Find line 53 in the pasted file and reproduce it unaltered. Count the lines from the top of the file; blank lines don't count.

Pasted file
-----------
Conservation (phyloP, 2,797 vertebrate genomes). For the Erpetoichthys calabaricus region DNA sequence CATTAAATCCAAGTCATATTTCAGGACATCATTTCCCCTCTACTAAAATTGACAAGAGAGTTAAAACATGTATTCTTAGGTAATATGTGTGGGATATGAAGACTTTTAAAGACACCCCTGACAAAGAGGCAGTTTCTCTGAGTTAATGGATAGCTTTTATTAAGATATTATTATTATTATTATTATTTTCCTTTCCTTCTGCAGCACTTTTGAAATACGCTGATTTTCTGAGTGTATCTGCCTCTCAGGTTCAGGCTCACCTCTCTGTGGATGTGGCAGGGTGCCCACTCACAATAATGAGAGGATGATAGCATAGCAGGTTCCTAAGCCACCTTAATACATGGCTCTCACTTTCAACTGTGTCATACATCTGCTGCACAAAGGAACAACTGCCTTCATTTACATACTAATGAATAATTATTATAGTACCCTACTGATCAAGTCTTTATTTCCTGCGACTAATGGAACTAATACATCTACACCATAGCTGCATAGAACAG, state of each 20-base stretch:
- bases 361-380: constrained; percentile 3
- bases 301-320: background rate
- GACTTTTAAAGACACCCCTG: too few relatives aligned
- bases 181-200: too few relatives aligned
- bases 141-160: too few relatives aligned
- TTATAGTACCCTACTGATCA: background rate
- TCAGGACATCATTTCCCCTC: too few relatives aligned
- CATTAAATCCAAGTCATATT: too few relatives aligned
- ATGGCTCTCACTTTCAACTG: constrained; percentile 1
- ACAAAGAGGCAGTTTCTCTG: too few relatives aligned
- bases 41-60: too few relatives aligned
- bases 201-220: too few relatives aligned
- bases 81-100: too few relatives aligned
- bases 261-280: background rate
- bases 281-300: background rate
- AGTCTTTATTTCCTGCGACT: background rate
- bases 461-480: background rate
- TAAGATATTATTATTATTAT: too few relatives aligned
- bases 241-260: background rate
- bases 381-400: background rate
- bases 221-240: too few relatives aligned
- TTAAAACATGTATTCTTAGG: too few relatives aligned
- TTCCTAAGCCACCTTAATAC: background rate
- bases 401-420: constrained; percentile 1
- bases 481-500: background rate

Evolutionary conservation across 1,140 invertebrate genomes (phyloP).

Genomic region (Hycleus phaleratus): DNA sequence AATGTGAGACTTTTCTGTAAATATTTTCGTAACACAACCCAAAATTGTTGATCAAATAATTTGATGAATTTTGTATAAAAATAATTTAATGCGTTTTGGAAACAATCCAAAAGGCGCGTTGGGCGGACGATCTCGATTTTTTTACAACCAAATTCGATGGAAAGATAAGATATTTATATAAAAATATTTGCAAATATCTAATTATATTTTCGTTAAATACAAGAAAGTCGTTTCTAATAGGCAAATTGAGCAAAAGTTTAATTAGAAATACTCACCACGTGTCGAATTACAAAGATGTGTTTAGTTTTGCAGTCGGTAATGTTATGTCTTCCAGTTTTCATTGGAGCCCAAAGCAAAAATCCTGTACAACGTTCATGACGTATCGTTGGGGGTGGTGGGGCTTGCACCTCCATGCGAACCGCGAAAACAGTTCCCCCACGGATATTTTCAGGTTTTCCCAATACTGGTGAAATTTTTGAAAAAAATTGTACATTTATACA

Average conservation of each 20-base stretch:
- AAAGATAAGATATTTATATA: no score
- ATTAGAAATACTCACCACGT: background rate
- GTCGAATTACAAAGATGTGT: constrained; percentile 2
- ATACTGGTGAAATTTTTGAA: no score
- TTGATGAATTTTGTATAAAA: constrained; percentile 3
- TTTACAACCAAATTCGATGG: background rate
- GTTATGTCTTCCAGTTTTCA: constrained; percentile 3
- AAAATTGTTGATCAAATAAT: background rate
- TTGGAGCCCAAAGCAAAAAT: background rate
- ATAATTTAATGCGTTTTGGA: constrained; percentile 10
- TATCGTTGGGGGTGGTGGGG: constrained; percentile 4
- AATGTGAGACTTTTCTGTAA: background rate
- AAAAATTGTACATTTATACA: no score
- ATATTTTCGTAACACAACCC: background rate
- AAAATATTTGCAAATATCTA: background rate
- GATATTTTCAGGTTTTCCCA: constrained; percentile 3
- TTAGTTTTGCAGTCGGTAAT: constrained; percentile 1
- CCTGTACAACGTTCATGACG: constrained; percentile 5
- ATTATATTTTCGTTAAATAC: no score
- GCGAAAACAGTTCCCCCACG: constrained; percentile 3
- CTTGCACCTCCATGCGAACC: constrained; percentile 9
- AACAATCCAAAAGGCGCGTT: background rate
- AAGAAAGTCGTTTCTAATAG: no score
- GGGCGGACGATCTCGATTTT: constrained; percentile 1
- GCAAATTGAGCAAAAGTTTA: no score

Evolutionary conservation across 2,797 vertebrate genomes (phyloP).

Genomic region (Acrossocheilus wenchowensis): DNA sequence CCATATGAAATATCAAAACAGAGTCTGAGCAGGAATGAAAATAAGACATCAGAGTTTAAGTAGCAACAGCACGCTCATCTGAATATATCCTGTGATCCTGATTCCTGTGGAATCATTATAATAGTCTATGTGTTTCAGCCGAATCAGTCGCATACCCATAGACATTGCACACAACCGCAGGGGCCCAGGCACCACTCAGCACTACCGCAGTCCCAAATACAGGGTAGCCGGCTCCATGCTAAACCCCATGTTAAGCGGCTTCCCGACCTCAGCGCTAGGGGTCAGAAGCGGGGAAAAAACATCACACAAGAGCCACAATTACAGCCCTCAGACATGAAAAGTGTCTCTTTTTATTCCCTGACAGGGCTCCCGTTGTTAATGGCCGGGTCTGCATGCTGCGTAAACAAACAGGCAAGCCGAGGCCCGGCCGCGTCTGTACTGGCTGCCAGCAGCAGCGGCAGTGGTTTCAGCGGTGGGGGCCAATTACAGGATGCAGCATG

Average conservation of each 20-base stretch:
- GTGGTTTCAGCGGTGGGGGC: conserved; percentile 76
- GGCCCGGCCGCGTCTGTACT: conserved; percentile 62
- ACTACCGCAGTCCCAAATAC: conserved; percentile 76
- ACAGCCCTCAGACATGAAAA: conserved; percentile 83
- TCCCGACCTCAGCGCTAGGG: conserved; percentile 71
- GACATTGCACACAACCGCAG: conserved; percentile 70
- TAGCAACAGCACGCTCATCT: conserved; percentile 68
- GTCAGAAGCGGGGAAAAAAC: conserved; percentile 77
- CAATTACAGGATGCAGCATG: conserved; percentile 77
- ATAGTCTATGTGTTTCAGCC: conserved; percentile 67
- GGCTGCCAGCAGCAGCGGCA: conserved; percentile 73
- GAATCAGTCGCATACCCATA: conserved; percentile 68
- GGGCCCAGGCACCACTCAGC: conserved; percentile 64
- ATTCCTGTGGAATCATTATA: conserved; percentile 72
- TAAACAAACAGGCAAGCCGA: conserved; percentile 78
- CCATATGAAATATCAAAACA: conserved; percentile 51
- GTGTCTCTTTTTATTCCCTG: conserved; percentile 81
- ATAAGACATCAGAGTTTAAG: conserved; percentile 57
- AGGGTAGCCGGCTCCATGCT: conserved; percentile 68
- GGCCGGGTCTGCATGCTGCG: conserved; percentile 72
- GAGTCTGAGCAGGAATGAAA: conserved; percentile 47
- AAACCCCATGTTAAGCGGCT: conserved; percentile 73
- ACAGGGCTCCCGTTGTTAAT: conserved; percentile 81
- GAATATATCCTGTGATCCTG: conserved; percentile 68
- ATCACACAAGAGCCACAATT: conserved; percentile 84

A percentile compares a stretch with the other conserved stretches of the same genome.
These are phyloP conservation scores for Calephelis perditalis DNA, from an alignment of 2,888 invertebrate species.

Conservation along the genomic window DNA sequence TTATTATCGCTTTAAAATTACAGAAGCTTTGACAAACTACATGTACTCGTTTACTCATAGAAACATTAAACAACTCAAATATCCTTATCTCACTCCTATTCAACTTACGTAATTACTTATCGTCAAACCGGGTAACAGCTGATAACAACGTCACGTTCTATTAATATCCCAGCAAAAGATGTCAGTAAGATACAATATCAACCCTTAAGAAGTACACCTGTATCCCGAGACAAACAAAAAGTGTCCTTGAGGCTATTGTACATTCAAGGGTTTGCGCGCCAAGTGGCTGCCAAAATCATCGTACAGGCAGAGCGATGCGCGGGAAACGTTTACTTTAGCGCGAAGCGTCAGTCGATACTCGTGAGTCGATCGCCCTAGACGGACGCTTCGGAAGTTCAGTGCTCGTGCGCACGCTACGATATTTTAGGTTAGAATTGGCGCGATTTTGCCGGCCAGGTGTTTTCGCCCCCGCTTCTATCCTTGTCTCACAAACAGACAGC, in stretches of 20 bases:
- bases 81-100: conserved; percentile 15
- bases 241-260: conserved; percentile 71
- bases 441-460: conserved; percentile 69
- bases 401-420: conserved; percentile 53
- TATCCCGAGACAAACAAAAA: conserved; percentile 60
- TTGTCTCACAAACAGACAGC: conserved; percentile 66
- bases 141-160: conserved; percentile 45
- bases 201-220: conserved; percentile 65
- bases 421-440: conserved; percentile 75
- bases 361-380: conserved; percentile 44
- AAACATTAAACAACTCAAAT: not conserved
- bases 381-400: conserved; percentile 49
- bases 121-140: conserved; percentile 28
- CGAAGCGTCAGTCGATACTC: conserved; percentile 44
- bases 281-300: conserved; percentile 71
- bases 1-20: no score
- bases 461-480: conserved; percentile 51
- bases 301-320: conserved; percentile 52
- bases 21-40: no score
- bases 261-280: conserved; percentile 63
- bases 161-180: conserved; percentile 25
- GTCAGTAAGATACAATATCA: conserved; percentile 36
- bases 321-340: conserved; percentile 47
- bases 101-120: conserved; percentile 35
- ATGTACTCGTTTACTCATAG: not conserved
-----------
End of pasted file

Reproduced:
- GGGCGGACGATCTCGATTTT: constrained; percentile 1